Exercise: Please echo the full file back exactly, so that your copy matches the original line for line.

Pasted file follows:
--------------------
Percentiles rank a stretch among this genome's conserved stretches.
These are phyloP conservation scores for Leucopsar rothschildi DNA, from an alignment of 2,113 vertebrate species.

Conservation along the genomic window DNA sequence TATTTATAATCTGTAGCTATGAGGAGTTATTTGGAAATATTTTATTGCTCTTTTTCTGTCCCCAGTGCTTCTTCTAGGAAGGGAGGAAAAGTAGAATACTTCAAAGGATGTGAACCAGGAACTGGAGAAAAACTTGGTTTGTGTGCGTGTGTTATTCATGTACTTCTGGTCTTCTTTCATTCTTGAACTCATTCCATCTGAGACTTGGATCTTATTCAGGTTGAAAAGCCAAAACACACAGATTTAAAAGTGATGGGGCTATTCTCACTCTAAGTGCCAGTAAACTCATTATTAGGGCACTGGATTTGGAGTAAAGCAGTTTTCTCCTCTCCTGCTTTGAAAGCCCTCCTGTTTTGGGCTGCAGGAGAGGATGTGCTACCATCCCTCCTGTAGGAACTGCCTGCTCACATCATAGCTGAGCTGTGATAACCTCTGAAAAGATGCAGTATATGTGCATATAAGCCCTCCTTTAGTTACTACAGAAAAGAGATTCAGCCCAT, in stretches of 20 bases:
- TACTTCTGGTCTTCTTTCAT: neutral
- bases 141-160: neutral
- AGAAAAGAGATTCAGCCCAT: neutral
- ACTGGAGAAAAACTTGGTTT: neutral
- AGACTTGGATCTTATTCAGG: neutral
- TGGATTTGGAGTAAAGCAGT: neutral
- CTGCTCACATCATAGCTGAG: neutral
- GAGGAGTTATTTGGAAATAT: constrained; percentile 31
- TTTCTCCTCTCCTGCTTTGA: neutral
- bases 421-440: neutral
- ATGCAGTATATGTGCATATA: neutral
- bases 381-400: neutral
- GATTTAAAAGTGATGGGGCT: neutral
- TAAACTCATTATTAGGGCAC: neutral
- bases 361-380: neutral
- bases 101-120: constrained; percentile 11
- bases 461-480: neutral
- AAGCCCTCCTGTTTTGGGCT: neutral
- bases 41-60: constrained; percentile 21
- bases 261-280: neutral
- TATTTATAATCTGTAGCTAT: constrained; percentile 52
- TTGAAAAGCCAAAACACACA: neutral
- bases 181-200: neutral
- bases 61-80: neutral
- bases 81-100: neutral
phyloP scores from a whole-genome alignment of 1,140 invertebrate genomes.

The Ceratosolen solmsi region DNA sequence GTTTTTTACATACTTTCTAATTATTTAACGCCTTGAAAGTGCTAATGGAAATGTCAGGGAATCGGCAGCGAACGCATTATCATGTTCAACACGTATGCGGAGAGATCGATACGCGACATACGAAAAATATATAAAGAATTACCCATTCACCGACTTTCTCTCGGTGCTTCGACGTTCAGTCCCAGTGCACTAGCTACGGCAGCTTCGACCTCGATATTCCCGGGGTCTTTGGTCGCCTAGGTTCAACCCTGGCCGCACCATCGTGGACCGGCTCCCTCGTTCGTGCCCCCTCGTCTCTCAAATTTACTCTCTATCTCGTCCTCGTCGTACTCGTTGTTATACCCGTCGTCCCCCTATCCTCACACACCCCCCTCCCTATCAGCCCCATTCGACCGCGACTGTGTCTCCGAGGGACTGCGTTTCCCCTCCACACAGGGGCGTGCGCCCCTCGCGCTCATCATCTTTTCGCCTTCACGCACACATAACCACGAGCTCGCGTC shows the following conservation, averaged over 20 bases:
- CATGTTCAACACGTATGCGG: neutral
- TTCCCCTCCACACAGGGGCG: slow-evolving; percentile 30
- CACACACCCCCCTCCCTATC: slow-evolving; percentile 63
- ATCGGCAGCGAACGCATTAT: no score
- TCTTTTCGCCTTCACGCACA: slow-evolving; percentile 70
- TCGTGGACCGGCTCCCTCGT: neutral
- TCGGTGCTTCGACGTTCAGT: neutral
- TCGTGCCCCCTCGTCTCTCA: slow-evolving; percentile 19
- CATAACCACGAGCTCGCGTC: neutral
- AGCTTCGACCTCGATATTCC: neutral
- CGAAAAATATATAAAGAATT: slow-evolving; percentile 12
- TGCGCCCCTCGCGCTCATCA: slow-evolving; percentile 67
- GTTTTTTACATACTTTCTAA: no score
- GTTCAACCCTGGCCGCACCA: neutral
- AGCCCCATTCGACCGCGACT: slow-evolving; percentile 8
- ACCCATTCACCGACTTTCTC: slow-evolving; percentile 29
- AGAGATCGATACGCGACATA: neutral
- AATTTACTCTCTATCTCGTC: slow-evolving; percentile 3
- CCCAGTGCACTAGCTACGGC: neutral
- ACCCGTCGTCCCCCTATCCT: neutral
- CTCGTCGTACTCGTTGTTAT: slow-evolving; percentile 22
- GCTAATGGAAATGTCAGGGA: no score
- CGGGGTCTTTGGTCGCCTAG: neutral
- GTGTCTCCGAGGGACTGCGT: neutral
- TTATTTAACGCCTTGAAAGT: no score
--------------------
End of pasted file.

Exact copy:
Percentiles rank a stretch among this genome's conserved stretches.
These are phyloP conservation scores for Leucopsar rothschildi DNA, from an alignment of 2,113 vertebrate species.

Conservation along the genomic window DNA sequence TATTTATAATCTGTAGCTATGAGGAGTTATTTGGAAATATTTTATTGCTCTTTTTCTGTCCCCAGTGCTTCTTCTAGGAAGGGAGGAAAAGTAGAATACTTCAAAGGATGTGAACCAGGAACTGGAGAAAAACTTGGTTTGTGTGCGTGTGTTATTCATGTACTTCTGGTCTTCTTTCATTCTTGAACTCATTCCATCTGAGACTTGGATCTTATTCAGGTTGAAAAGCCAAAACACACAGATTTAAAAGTGATGGGGCTATTCTCACTCTAAGTGCCAGTAAACTCATTATTAGGGCACTGGATTTGGAGTAAAGCAGTTTTCTCCTCTCCTGCTTTGAAAGCCCTCCTGTTTTGGGCTGCAGGAGAGGATGTGCTACCATCCCTCCTGTAGGAACTGCCTGCTCACATCATAGCTGAGCTGTGATAACCTCTGAAAAGATGCAGTATATGTGCATATAAGCCCTCCTTTAGTTACTACAGAAAAGAGATTCAGCCCAT, in stretches of 20 bases:
- TACTTCTGGTCTTCTTTCAT: neutral
- bases 141-160: neutral
- AGAAAAGAGATTCAGCCCAT: neutral
- ACTGGAGAAAAACTTGGTTT: neutral
- AGACTTGGATCTTATTCAGG: neutral
- TGGATTTGGAGTAAAGCAGT: neutral
- CTGCTCACATCATAGCTGAG: neutral
- GAGGAGTTATTTGGAAATAT: constrained; percentile 31
- TTTCTCCTCTCCTGCTTTGA: neutral
- bases 421-440: neutral
- ATGCAGTATATGTGCATATA: neutral
- bases 381-400: neutral
- GATTTAAAAGTGATGGGGCT: neutral
- TAAACTCATTATTAGGGCAC: neutral
- bases 361-380: neutral
- bases 101-120: constrained; percentile 11
- bases 461-480: neutral
- AAGCCCTCCTGTTTTGGGCT: neutral
- bases 41-60: constrained; percentile 21
- bases 261-280: neutral
- TATTTATAATCTGTAGCTAT: constrained; percentile 52
- TTGAAAAGCCAAAACACACA: neutral
- bases 181-200: neutral
- bases 61-80: neutral
- bases 81-100: neutral
phyloP scores from a whole-genome alignment of 1,140 invertebrate genomes.

The Ceratosolen solmsi region DNA sequence GTTTTTTACATACTTTCTAATTATTTAACGCCTTGAAAGTGCTAATGGAAATGTCAGGGAATCGGCAGCGAACGCATTATCATGTTCAACACGTATGCGGAGAGATCGATACGCGACATACGAAAAATATATAAAGAATTACCCATTCACCGACTTTCTCTCGGTGCTTCGACGTTCAGTCCCAGTGCACTAGCTACGGCAGCTTCGACCTCGATATTCCCGGGGTCTTTGGTCGCCTAGGTTCAACCCTGGCCGCACCATCGTGGACCGGCTCCCTCGTTCGTGCCCCCTCGTCTCTCAAATTTACTCTCTATCTCGTCCTCGTCGTACTCGTTGTTATACCCGTCGTCCCCCTATCCTCACACACCCCCCTCCCTATCAGCCCCATTCGACCGCGACTGTGTCTCCGAGGGACTGCGTTTCCCCTCCACACAGGGGCGTGCGCCCCTCGCGCTCATCATCTTTTCGCCTTCACGCACACATAACCACGAGCTCGCGTC shows the following conservation, averaged over 20 bases:
- CATGTTCAACACGTATGCGG: neutral
- TTCCCCTCCACACAGGGGCG: slow-evolving; percentile 30
- CACACACCCCCCTCCCTATC: slow-evolving; percentile 63
- ATCGGCAGCGAACGCATTAT: no score
- TCTTTTCGCCTTCACGCACA: slow-evolving; percentile 70
- TCGTGGACCGGCTCCCTCGT: neutral
- TCGGTGCTTCGACGTTCAGT: neutral
- TCGTGCCCCCTCGTCTCTCA: slow-evolving; percentile 19
- CATAACCACGAGCTCGCGTC: neutral
- AGCTTCGACCTCGATATTCC: neutral
- CGAAAAATATATAAAGAATT: slow-evolving; percentile 12
- TGCGCCCCTCGCGCTCATCA: slow-evolving; percentile 67
- GTTTTTTACATACTTTCTAA: no score
- GTTCAACCCTGGCCGCACCA: neutral
- AGCCCCATTCGACCGCGACT: slow-evolving; percentile 8
- ACCCATTCACCGACTTTCTC: slow-evolving; percentile 29
- AGAGATCGATACGCGACATA: neutral
- AATTTACTCTCTATCTCGTC: slow-evolving; percentile 3
- CCCAGTGCACTAGCTACGGC: neutral
- ACCCGTCGTCCCCCTATCCT: neutral
- CTCGTCGTACTCGTTGTTAT: slow-evolving; percentile 22
- GCTAATGGAAATGTCAGGGA: no score
- CGGGGTCTTTGGTCGCCTAG: neutral
- GTGTCTCCGAGGGACTGCGT: neutral
- TTATTTAACGCCTTGAAAGT: no score